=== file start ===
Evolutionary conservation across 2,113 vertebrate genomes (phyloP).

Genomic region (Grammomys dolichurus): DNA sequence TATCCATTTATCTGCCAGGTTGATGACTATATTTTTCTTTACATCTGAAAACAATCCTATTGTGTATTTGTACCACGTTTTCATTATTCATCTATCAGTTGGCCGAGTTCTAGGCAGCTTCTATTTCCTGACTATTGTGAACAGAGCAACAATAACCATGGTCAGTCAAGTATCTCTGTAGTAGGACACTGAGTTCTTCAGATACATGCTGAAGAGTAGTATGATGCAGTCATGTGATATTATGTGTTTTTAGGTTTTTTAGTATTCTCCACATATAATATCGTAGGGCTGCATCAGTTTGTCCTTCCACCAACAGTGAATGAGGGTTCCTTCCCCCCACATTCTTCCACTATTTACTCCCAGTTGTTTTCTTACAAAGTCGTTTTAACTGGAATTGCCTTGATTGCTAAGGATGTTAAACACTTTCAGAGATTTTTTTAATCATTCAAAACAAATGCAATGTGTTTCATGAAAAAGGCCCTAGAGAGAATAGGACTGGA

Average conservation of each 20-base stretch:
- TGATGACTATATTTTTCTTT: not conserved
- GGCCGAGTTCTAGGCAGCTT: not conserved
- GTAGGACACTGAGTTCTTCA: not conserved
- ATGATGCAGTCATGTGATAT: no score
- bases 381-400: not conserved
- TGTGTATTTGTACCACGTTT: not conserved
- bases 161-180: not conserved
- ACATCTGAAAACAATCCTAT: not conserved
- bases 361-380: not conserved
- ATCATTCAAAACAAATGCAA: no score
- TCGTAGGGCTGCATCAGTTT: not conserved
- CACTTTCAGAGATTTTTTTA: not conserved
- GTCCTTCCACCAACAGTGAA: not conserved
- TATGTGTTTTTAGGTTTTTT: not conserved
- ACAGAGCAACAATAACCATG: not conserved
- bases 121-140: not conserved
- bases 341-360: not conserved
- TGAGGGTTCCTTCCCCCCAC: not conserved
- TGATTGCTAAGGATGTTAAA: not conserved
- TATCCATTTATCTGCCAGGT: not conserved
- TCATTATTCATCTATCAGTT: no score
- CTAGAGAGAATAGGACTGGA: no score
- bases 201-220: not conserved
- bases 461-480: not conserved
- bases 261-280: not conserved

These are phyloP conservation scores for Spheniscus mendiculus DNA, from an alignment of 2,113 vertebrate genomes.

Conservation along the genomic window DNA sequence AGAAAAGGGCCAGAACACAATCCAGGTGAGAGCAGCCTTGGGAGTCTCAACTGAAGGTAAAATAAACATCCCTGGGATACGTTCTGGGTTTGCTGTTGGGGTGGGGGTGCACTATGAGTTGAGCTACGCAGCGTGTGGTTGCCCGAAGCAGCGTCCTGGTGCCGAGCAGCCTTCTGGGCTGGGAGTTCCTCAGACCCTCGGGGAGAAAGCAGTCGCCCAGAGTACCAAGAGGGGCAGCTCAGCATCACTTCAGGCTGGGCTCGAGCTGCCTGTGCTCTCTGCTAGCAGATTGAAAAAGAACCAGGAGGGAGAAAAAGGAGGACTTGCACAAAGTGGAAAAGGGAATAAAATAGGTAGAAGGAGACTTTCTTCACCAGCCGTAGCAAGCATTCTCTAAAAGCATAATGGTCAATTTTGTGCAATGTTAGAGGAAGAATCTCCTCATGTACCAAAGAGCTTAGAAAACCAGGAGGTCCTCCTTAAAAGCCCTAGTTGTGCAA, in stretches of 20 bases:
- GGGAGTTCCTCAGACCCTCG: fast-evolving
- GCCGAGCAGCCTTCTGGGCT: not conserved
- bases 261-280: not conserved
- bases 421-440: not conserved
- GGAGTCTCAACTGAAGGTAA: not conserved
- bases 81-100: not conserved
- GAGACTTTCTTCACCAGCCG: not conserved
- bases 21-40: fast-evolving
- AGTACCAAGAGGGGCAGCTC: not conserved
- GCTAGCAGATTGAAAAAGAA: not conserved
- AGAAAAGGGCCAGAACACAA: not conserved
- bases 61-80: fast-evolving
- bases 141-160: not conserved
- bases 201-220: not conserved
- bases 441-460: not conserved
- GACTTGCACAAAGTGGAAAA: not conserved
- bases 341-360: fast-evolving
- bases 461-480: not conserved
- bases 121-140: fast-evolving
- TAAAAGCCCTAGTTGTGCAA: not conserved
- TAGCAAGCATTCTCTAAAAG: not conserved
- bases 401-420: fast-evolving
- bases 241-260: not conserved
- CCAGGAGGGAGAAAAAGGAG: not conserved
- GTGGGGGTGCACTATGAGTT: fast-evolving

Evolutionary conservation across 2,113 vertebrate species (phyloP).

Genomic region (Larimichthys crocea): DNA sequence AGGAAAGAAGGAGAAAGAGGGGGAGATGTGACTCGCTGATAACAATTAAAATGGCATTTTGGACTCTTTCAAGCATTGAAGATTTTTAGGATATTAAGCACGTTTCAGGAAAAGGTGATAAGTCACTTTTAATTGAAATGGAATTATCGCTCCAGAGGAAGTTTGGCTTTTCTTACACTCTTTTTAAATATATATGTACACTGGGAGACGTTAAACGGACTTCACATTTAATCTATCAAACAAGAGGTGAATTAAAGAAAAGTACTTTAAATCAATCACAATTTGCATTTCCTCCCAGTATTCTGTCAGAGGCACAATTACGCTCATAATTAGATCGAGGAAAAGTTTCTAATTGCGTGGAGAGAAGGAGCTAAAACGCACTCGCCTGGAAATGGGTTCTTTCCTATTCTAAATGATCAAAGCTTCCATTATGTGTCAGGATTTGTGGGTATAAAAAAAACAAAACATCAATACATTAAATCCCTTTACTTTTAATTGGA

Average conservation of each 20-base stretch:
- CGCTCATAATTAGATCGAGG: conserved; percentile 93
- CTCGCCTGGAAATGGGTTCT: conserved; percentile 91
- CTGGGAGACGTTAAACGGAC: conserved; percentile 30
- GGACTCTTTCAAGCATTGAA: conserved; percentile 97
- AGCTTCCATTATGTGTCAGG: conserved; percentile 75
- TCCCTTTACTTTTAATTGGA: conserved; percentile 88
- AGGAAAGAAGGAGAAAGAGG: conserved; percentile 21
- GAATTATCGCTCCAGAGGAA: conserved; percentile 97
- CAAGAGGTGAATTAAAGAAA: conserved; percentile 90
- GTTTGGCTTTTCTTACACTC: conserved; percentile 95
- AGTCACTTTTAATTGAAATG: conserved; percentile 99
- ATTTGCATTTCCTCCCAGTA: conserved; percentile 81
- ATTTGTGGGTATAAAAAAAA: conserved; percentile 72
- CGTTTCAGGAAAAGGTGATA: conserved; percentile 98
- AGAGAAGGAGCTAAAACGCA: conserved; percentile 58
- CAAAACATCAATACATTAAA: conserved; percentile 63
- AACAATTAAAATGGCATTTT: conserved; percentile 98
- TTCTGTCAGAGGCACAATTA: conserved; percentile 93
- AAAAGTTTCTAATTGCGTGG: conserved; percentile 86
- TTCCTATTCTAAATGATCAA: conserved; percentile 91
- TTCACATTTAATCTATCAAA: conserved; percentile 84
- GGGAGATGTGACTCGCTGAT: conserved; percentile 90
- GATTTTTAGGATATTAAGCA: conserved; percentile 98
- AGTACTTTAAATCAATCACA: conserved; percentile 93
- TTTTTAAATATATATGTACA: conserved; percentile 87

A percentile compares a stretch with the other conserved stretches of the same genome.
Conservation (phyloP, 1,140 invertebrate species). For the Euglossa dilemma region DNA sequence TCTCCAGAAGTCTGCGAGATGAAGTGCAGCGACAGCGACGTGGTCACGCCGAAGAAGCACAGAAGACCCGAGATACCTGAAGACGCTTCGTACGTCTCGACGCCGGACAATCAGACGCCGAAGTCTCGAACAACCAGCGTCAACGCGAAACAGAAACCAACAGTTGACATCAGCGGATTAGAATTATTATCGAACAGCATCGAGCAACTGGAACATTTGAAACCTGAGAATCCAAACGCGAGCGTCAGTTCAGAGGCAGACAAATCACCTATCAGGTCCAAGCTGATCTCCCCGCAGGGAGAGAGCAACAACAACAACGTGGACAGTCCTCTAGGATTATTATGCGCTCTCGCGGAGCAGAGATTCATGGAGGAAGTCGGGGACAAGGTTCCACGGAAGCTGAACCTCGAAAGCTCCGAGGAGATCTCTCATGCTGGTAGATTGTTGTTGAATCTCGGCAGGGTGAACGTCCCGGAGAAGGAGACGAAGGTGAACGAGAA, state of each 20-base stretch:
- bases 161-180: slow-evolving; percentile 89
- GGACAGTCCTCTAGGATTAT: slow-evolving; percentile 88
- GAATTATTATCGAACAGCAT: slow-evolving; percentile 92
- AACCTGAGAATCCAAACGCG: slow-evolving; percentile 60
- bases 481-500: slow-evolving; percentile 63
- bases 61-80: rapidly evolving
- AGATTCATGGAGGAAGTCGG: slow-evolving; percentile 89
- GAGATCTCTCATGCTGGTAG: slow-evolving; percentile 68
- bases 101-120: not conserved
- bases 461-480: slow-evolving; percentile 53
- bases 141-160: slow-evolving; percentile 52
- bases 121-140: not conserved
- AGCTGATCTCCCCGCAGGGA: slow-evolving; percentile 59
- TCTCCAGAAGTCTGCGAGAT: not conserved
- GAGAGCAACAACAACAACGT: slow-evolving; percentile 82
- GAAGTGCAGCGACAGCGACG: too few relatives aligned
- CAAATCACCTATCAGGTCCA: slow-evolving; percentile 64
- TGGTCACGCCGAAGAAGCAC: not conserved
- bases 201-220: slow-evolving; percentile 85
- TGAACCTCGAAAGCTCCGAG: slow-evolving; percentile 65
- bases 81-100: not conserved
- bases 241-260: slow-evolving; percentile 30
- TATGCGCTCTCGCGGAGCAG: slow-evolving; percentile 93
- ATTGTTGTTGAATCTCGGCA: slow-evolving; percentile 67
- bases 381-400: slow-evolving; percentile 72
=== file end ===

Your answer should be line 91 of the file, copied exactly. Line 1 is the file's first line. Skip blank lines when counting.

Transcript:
- bases 61-80: rapidly evolving